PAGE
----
Canadian scientists release first draft of human metabolome

University of Alberta Researchers cap the three-year $7.5 million Human Metabolome Project

Chris Anderson
EDMONTON, Alberta—Nearly three years in the making and $7.5million later, researchers at the University of Alberta here emerged from theirNMR and mass spectrometry laboratories to unveil the completion of the firstdraft of the human metabolome. The Human Metabolome Project cataloged andcharacterized,500 metabolites, 1,200 drugs and 3,500 food components with theexpectation that this information source will have a more immediate impact thanthe did the release of the complete human genome.
"This is not just a list of compounds and structures," saysDavid Wishart, project leader for The Human Metabolome Project. "It containsinformation about the genes and the proteins and compounds they act on, so itprovides that critical link of the metabolome to the genome which is asignificant development."
Near term, the central database is expected to savemetabolomic researchers time, as previously they would need to search thepublished literature for information on metabolites. Often, bits of informationon the same metabolite could be found in publications that occurred 20 or moreyears apart.
"The community was rather disconnected and disjointed andsome of that comes from not having a consolidated resource," says Wishart.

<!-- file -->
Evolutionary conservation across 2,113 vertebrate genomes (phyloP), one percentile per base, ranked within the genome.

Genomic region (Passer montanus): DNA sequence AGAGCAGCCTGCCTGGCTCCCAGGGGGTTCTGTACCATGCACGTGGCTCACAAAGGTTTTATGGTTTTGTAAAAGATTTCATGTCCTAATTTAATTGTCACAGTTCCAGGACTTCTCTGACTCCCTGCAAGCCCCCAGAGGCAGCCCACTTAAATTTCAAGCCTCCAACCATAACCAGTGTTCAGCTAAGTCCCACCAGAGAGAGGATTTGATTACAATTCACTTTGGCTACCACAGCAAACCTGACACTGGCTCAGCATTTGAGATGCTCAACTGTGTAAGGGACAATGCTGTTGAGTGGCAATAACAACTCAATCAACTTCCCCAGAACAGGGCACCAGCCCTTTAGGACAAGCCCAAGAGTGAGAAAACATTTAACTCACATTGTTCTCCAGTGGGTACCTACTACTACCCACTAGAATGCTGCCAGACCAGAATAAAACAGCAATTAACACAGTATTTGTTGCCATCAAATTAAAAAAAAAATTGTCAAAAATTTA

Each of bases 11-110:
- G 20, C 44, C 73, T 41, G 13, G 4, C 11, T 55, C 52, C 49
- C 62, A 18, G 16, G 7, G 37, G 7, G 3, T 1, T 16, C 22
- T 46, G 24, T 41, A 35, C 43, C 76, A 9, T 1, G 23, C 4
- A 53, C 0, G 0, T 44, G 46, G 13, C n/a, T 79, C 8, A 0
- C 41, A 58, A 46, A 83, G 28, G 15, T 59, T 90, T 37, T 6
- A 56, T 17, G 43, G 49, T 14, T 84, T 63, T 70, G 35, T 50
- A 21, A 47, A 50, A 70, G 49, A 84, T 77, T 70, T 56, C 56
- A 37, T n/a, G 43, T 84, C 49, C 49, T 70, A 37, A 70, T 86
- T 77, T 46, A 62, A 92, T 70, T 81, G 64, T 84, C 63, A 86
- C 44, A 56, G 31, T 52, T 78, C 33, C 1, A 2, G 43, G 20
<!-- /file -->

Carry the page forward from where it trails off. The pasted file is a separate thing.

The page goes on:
The database has been released in dribs and drabs over thepast couple of years, and the latest release of the human metabolome database(found at hmdb.ca) was the culminating event. Only one of three separatecomponents, HMDB is complemented by the food and drug databases FooDB(foodb.ca) and DrugBank (drugbank.ca).
Wishart says DrugBank, released lastyear was "a surprise hit" among pharma researchers since it tied the drugs totarget proteins.
Most likely future uses of the data would be to creatediagnostic tools, he says, pointing out that today's diagnostic testsbased on measuring metabolites in  blood or urine samples look for less thanone percent of know metabolites.
Better diagnostics for a wider range of metabolitesshould also be of interest to pharmaceutical companies while they conduct clinical trials. "Compliance is a big issue in clinical trails. So, ifpeople are following the regimen and don't improve, these new tests couldpotentially identify the ones that aren't taking the drug or who also may befast metabolizers. These are the things that are possible using thisinformation."
 

Chris Anderson

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